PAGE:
Notes and Learnings from remote field work in Antarctica

Newton Gripper:

The task required from the ROV was to collect a range of benthic species from multiple sites in polar conditions at a depth of 20-30m. The samples were quite fragile, and needed to be collected without damage, and were all approx. 7cm x 7cm. See this post for the planning phase, but the issue faced was that the stock jaws on the gripper were not overly dextrous at their tips due to the overlapping design. We trialled 3D printed alternatives (PLA) and found that all of the force applied when gripping objects was transferred to the point where the jaws meet the gripper shaft, and printing this area with strength was difficult to do with the printer available.

Our solution was to machine a metal “backbone”, which a range of different gripper “faces” could mount on to. Our design also used a printed sleeve at the bolt joins to lessen friction effects. We had great success with our flat faced jaws, but opted to use our “cup” design for the majority of our sample collection. Designing faces applicable for the users task is made incredibly easy by the open source CAD drawings provided by Blue Robotics, and is accessible to anyone looking to do something similar.

We were able to average about one sample per minute from the seafloor, the gripper was responsive, rugged, and functioned incredibly well! *sampling ease was increased a lot by button mapping – see controls section below.


The camera on the BlueROV has always been a limiting factor for me – and compared to the other ROV in the water which had 4k capability there was worlds between any opportunistic “cinematic” footage captured – the BlueROV camera was far less useful for photogrammetry work as well, due to the obvious resolution limitations.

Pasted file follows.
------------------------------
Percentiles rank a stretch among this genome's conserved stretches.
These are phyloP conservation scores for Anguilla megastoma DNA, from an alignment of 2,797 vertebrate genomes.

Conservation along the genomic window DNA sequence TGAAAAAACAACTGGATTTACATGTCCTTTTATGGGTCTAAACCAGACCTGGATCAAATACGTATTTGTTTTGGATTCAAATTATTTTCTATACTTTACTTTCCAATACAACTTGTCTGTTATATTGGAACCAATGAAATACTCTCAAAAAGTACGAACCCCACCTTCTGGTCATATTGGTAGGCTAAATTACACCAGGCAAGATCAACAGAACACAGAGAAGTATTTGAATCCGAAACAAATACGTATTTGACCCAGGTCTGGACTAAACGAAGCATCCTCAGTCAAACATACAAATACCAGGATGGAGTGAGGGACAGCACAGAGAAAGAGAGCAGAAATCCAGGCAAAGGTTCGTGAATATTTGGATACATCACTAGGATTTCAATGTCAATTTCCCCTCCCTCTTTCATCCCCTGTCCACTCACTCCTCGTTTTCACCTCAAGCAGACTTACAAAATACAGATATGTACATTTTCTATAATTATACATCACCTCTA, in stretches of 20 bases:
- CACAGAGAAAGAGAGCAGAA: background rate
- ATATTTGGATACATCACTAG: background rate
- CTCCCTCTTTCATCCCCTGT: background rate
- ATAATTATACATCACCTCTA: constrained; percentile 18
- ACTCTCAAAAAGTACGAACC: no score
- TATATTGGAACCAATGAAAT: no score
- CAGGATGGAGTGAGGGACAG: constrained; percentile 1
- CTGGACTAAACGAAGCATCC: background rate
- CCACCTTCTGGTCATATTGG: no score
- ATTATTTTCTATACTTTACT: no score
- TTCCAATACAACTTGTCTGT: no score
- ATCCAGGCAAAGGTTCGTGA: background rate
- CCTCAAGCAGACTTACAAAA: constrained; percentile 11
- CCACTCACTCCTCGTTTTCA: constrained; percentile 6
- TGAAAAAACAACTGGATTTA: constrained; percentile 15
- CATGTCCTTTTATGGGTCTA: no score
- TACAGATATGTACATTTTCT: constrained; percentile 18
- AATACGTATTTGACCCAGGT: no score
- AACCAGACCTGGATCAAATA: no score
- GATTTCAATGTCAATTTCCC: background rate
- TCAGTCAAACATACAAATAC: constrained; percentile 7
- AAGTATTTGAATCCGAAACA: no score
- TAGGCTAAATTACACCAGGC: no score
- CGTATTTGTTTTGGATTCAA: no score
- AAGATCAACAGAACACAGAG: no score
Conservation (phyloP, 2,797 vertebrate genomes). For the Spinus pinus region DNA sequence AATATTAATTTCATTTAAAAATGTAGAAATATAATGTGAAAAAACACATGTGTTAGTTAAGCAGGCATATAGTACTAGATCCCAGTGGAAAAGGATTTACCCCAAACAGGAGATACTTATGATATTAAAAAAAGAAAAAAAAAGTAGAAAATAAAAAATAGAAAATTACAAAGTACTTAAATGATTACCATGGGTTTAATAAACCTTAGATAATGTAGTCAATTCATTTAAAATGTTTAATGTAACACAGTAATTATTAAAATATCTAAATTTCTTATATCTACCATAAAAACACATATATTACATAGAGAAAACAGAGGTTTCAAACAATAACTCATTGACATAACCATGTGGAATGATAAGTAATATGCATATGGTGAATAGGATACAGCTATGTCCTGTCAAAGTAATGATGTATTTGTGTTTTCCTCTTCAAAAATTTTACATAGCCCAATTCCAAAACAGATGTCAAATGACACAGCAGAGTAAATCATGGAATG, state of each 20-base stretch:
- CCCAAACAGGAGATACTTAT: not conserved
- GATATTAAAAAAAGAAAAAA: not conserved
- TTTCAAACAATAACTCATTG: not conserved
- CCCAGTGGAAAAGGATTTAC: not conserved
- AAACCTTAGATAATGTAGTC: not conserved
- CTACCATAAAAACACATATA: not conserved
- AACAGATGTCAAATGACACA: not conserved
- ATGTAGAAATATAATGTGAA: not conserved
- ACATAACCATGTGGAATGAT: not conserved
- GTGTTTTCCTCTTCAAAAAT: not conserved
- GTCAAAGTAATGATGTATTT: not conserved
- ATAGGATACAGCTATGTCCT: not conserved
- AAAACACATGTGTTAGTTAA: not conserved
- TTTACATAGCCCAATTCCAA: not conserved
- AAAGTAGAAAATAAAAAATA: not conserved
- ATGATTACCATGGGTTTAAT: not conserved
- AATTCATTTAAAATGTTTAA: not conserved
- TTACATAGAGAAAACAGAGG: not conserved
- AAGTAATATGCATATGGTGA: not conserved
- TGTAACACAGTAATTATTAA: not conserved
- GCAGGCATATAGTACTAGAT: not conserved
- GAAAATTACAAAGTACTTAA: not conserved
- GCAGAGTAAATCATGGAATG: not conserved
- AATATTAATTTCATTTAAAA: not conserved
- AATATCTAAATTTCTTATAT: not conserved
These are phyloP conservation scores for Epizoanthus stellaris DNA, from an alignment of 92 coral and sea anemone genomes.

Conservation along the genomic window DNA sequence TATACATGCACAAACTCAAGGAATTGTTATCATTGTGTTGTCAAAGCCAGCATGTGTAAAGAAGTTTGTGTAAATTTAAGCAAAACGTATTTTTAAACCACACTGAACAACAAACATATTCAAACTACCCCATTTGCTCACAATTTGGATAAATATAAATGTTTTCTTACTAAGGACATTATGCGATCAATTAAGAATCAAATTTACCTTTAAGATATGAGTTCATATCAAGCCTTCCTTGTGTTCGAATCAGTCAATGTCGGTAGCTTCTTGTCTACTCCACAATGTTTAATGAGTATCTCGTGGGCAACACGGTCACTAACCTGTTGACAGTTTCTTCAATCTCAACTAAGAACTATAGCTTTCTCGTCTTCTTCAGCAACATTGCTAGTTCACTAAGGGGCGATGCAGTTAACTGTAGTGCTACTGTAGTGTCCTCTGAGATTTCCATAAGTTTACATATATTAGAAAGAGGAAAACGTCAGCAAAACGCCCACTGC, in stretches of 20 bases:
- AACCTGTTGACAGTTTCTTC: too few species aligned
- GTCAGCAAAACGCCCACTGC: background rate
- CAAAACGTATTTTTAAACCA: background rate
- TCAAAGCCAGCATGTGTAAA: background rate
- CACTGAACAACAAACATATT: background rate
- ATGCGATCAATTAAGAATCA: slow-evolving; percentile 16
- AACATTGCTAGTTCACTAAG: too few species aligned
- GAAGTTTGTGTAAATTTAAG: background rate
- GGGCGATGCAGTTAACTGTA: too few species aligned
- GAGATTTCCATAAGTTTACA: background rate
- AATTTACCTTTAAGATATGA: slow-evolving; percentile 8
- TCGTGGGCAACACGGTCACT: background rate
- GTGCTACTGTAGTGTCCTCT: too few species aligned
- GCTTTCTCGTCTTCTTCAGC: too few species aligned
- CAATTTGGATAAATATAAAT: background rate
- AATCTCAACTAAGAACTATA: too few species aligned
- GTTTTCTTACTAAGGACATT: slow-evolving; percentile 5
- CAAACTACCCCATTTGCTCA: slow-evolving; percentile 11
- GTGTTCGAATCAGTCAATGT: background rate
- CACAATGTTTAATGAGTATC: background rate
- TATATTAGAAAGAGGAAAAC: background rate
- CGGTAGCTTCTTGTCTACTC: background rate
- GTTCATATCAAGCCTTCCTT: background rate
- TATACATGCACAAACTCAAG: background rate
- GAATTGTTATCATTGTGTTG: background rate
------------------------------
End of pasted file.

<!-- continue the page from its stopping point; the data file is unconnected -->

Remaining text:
I want to note however that the low-light capabilities of the camera blew me away – where attached Gopros filmed almost blackness, the BlueROV camera had perfect visibility (lacking colour) – this is without underwater lights due to flood. The camera functioned perfectly as a tool alongside the gripper for spotting samples, securing samples, and getting them back to our crate.

~18500mah batteries:

The batteries on average gave me about 1.5-2 hours runtime in -1.9 degrees Celsius. I used 3-4 batteries per day, running 30% Gain and constantly operating the gripper. Batteries were stored topside in a pelican case, our ambient temperature was -20 C and had no issues with them – I was impressed with the bottom time offered!

BlueROV Heavy platform:

We run the Heavy configuration on our ROV – This provided an incredibly stable platform to work from. I would tend to operate the unit in Stabilize mode (which I find much more stable than depth hold whilst pitched), I would pitch down about 30 degrees to pick up a sample, then level and drive to the crate for drop off. Other ROV operators were very impressed with how flat and solid the unit would sit in the water. I was able to collect some fist sized rocks with no problems, which speak to the lift capabilities of the unit.